Today is the final day on which cheque guarantee cards will operate, meaning that as of tomorrow it will no longer be possible to guarantee a cheque using the Scheme – membership of which has historically been denoted by the presence of a Shakespeare symbol on plastic cards.
The Shakespeare hologram served to assure the recipients of cheques that, even if the writer’s bank account contained insufficient funds, the money they were owed would still be advanced. Usually, cheques were guaranteed in this way up to a maximum of £50, £100 or £250.
However, the UK Payments Council took the decision to close the Cheque Guarantee Card Scheme earlier this month, citing a ‘terminal decline’ in the use of cheques as the main reason.
The first guaranteed cheque was written in 1965, and the industry-wide Scheme was established in 1969 – before most people had plastic cards, and at a time when cheques were the main method of non-cash payment for consumers.
Have your say on the scrapping of the Cheque Guarantee Card Scheme over on the Which? Conversation.
Goodbye to cheque guarantee cards
According to the UK Payments Council, of the 1.4 bn cheques written last year only 95 million (7%) were guaranteed. This represents a decline of one third on the previous year, and a fall of 70% in the number of guaranteed cheques over the past five years.
The decline, the Council says, has been driven by the decision of many retailers to stop accepting cheques. For example, no major UK-wide supermarket chain now allows customers to pay by cheque.
In scrapping the Cheque Guarantee Scheme, the Payments Council claims it is acting in ‘all parties’ interests’.
‘This does not mean the end of cheques, as businesses will continue to be able to accept them and customers will still be able to write them,’ it says in a statement on its website.
Jacqui Tribe, manager of the UK Domestic Cheque Guarantee Card Scheme, commented: ‘Now an industry-wide date has been set [for the withdrawal of cheque guarantee cards] we can look to support customers through the change by providing information on what this will mean. The alternative was to let the Scheme wither on the vine – which was more likely to have led to confusion, mixed messages and potentially exposing more customers to the risk of fraud.’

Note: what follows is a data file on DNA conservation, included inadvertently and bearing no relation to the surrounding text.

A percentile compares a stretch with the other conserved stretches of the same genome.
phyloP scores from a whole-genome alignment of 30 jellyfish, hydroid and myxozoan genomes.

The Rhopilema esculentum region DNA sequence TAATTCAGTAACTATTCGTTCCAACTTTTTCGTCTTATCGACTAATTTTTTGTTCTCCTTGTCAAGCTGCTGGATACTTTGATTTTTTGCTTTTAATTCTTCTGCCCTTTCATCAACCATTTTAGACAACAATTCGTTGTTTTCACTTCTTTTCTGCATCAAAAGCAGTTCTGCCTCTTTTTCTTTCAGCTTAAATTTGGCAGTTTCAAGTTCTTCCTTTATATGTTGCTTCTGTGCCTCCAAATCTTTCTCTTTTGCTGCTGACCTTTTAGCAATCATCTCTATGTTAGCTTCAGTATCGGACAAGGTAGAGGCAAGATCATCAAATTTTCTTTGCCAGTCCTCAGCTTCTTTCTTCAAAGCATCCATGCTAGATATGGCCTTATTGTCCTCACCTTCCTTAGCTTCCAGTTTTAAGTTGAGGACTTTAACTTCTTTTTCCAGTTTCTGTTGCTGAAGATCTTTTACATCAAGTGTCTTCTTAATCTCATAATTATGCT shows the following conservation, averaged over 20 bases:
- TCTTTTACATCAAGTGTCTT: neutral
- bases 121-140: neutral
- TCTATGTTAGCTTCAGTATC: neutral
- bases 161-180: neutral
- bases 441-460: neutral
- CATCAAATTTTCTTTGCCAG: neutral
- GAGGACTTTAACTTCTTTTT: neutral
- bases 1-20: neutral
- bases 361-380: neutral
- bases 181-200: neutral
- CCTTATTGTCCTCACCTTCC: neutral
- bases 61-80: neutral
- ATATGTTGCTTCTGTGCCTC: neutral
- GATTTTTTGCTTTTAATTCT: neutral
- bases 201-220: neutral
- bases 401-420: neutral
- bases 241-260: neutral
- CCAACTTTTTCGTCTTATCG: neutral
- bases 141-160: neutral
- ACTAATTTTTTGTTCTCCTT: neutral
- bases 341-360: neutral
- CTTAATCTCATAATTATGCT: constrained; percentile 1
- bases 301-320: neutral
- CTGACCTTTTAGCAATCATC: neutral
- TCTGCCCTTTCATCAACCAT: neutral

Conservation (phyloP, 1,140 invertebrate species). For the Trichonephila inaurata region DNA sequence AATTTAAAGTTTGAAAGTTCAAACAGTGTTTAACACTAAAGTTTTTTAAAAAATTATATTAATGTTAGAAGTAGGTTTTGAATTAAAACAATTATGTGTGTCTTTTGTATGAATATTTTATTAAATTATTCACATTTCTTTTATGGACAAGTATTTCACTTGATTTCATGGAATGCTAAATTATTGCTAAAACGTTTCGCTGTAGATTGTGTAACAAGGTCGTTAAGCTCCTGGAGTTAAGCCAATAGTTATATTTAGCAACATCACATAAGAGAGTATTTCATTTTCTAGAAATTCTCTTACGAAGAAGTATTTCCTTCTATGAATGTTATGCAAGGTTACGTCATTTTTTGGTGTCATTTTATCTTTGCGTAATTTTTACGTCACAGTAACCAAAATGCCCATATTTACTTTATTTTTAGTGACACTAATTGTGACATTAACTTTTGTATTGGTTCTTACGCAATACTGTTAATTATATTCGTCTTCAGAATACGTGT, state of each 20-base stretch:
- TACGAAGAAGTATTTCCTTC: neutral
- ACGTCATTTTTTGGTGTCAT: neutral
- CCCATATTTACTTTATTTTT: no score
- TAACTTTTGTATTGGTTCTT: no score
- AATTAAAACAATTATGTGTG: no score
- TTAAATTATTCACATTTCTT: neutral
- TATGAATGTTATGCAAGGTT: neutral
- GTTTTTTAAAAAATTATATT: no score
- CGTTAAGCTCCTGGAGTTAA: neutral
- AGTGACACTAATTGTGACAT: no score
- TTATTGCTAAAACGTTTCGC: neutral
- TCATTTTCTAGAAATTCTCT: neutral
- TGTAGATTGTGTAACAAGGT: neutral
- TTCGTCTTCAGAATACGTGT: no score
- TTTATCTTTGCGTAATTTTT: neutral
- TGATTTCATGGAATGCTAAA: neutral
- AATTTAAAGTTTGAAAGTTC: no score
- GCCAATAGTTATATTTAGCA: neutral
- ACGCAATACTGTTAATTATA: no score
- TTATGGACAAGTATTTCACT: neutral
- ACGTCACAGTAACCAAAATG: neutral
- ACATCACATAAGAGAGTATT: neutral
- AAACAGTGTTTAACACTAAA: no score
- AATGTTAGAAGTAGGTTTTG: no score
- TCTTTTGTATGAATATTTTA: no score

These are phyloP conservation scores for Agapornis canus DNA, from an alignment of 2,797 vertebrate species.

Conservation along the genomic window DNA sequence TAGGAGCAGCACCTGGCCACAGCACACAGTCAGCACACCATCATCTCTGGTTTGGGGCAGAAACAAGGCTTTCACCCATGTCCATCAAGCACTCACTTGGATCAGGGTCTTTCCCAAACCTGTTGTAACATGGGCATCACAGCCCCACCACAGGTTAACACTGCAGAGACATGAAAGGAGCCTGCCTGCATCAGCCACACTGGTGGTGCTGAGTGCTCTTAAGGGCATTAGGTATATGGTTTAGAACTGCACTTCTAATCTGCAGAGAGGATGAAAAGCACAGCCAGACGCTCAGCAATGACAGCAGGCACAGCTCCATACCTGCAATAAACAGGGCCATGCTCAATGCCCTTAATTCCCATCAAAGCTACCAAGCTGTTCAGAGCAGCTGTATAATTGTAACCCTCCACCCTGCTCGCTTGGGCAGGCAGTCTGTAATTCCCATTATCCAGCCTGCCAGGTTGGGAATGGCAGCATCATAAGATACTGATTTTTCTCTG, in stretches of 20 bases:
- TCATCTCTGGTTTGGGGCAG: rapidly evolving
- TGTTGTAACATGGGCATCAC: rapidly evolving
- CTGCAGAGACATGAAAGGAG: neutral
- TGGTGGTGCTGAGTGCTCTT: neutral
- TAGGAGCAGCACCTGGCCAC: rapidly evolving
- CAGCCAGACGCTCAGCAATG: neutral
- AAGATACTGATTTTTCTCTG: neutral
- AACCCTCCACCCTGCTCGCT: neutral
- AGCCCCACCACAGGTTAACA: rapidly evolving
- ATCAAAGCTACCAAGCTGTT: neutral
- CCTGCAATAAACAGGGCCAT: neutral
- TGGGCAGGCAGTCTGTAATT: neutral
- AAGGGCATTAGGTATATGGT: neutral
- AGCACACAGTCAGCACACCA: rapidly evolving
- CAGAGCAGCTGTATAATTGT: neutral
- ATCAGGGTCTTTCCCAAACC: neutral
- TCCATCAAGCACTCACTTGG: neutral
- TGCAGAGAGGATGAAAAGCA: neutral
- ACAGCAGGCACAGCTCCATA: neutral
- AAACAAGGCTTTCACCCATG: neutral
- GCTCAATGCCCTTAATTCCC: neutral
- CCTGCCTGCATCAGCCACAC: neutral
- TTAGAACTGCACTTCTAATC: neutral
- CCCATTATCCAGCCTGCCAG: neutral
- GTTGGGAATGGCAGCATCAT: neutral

Criticism of cheque guarantee withdrawal
However, the decision to scrap the Cheque Guarantee Card Scheme has met with disapproval from some charities and consumer groups – particularly those concerned with helping older people.
Many of the same groups have been critical of the UK Payments Council’s intention to abolish cheques altogether in 2018 – a plan which is now under review for a second time by the Treasury Select Committee due to the furore surrounding the proposals. (You can have your say on the future of cheques by commenting on this Which? Conversation blog post.)
Michelle Mitchell, charity director at Age UK, said: ‘The demise of the cheque guarantee card means that there will be fewer places accepting cheques and older people are more likely to revert to cash, which brings its own problems.’
Which? Money researcher Melanie Green says: ‘The possibility that more retailers will stop accepting cheques is certainly a risk we face now the decision has been made to scrap the Cheque Guarantee Card Scheme. It could be another nail in the coffin for cheques, when we know people are already concerned about the prospect of losing them before a viable alternative is in place.’
Which? Money – Live pensions Q&A
Are you baffled by state pensions or Sipps? Are you worried about being able save enough for your retirement? Whatever your pension questions, Which? experts will be on hand to answer them during our live Q&A on Friday 1 July.
Sign up now to take part in this exclusive event for members at www.which.co.uk/pensionsqanda, or log on at 12.30pm on the day to get involved.